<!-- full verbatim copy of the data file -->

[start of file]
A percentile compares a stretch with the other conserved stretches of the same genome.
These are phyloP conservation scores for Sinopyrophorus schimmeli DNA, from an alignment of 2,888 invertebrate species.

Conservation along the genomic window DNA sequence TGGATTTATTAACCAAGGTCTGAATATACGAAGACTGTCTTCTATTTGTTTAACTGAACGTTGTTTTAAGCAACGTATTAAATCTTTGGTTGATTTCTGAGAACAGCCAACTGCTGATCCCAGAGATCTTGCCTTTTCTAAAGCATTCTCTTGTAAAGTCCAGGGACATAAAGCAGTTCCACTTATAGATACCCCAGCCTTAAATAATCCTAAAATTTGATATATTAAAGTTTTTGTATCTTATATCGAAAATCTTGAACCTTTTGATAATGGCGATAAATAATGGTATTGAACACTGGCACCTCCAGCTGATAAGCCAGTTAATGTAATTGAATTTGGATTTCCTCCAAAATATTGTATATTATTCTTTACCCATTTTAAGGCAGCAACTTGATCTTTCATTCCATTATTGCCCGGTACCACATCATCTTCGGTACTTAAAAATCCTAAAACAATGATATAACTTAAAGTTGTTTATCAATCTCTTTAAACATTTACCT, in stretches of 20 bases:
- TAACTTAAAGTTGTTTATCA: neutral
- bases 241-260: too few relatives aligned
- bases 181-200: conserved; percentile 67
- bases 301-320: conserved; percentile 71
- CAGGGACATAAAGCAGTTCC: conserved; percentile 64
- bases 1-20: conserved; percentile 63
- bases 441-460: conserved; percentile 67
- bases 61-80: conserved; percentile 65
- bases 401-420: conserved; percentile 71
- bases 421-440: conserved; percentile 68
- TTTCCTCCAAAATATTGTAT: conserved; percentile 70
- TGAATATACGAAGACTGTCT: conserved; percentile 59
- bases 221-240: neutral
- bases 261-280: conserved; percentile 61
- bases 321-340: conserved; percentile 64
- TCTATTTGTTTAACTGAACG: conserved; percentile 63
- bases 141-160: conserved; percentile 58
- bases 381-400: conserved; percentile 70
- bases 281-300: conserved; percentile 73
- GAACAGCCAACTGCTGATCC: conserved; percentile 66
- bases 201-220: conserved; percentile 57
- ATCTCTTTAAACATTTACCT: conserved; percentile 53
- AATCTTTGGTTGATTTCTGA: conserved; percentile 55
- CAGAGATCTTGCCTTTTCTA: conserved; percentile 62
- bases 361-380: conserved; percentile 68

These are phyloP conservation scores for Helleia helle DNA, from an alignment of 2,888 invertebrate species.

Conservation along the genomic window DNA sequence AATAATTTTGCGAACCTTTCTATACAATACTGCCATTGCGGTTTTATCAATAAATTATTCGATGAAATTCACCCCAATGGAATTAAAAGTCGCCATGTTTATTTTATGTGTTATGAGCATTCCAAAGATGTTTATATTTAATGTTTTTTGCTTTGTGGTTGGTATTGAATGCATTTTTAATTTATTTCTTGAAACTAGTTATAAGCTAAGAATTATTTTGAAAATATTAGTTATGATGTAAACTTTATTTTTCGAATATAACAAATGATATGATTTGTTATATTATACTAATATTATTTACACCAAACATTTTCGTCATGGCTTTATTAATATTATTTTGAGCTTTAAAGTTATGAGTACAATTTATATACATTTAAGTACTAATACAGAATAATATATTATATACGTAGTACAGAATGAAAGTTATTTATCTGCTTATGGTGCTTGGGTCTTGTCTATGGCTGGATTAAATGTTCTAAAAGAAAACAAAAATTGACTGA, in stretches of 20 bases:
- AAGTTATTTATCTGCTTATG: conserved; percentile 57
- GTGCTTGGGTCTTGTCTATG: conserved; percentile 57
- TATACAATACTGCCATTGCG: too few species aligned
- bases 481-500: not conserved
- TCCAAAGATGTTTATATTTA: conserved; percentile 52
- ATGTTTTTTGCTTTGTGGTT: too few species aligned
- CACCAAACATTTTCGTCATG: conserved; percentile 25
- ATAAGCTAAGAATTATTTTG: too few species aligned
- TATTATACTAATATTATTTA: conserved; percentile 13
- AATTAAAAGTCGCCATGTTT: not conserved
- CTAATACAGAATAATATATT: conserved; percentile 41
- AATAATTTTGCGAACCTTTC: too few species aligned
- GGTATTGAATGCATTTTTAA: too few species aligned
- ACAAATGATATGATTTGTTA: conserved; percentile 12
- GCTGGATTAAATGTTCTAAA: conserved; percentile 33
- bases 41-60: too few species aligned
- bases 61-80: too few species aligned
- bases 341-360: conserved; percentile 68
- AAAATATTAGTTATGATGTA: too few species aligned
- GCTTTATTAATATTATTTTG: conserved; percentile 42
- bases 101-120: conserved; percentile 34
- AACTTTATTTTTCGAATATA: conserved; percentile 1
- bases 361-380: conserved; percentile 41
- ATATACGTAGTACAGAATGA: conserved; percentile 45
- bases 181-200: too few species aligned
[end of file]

A percentile compares a stretch with the other conserved stretches of the same genome.
These are phyloP conservation scores for Sinopyrophorus schimmeli DNA, from an alignment of 2,888 invertebrate species.

Conservation along the genomic window DNA sequence TGGATTTATTAACCAAGGTCTGAATATACGAAGACTGTCTTCTATTTGTTTAACTGAACGTTGTTTTAAGCAACGTATTAAATCTTTGGTTGATTTCTGAGAACAGCCAACTGCTGATCCCAGAGATCTTGCCTTTTCTAAAGCATTCTCTTGTAAAGTCCAGGGACATAAAGCAGTTCCACTTATAGATACCCCAGCCTTAAATAATCCTAAAATTTGATATATTAAAGTTTTTGTATCTTATATCGAAAATCTTGAACCTTTTGATAATGGCGATAAATAATGGTATTGAACACTGGCACCTCCAGCTGATAAGCCAGTTAATGTAATTGAATTTGGATTTCCTCCAAAATATTGTATATTATTCTTTACCCATTTTAAGGCAGCAACTTGATCTTTCATTCCATTATTGCCCGGTACCACATCATCTTCGGTACTTAAAAATCCTAAAACAATGATATAACTTAAAGTTGTTTATCAATCTCTTTAAACATTTACCT, in stretches of 20 bases:
- TAACTTAAAGTTGTTTATCA: neutral
- bases 241-260: too few relatives aligned
- bases 181-200: conserved; percentile 67
- bases 301-320: conserved; percentile 71
- CAGGGACATAAAGCAGTTCC: conserved; percentile 64
- bases 1-20: conserved; percentile 63
- bases 441-460: conserved; percentile 67
- bases 61-80: conserved; percentile 65
- bases 401-420: conserved; percentile 71
- bases 421-440: conserved; percentile 68
- TTTCCTCCAAAATATTGTAT: conserved; percentile 70
- TGAATATACGAAGACTGTCT: conserved; percentile 59
- bases 221-240: neutral
- bases 261-280: conserved; percentile 61
- bases 321-340: conserved; percentile 64
- TCTATTTGTTTAACTGAACG: conserved; percentile 63
- bases 141-160: conserved; percentile 58
- bases 381-400: conserved; percentile 70
- bases 281-300: conserved; percentile 73
- GAACAGCCAACTGCTGATCC: conserved; percentile 66
- bases 201-220: conserved; percentile 57
- ATCTCTTTAAACATTTACCT: conserved; percentile 53
- AATCTTTGGTTGATTTCTGA: conserved; percentile 55
- CAGAGATCTTGCCTTTTCTA: conserved; percentile 62
- bases 361-380: conserved; percentile 68

These are phyloP conservation scores for Helleia helle DNA, from an alignment of 2,888 invertebrate species.

Conservation along the genomic window DNA sequence AATAATTTTGCGAACCTTTCTATACAATACTGCCATTGCGGTTTTATCAATAAATTATTCGATGAAATTCACCCCAATGGAATTAAAAGTCGCCATGTTTATTTTATGTGTTATGAGCATTCCAAAGATGTTTATATTTAATGTTTTTTGCTTTGTGGTTGGTATTGAATGCATTTTTAATTTATTTCTTGAAACTAGTTATAAGCTAAGAATTATTTTGAAAATATTAGTTATGATGTAAACTTTATTTTTCGAATATAACAAATGATATGATTTGTTATATTATACTAATATTATTTACACCAAACATTTTCGTCATGGCTTTATTAATATTATTTTGAGCTTTAAAGTTATGAGTACAATTTATATACATTTAAGTACTAATACAGAATAATATATTATATACGTAGTACAGAATGAAAGTTATTTATCTGCTTATGGTGCTTGGGTCTTGTCTATGGCTGGATTAAATGTTCTAAAAGAAAACAAAAATTGACTGA, in stretches of 20 bases:
- AAGTTATTTATCTGCTTATG: conserved; percentile 57
- GTGCTTGGGTCTTGTCTATG: conserved; percentile 57
- TATACAATACTGCCATTGCG: too few species aligned
- bases 481-500: not conserved
- TCCAAAGATGTTTATATTTA: conserved; percentile 52
- ATGTTTTTTGCTTTGTGGTT: too few species aligned
- CACCAAACATTTTCGTCATG: conserved; percentile 25
- ATAAGCTAAGAATTATTTTG: too few species aligned
- TATTATACTAATATTATTTA: conserved; percentile 13
- AATTAAAAGTCGCCATGTTT: not conserved
- CTAATACAGAATAATATATT: conserved; percentile 41
- AATAATTTTGCGAACCTTTC: too few species aligned
- GGTATTGAATGCATTTTTAA: too few species aligned
- ACAAATGATATGATTTGTTA: conserved; percentile 12
- GCTGGATTAAATGTTCTAAA: conserved; percentile 33
- bases 41-60: too few species aligned
- bases 61-80: too few species aligned
- bases 341-360: conserved; percentile 68
- AAAATATTAGTTATGATGTA: too few species aligned
- GCTTTATTAATATTATTTTG: conserved; percentile 42
- bases 101-120: conserved; percentile 34
- AACTTTATTTTTCGAATATA: conserved; percentile 1
- bases 361-380: conserved; percentile 41
- ATATACGTAGTACAGAATGA: conserved; percentile 45
- bases 181-200: too few species aligned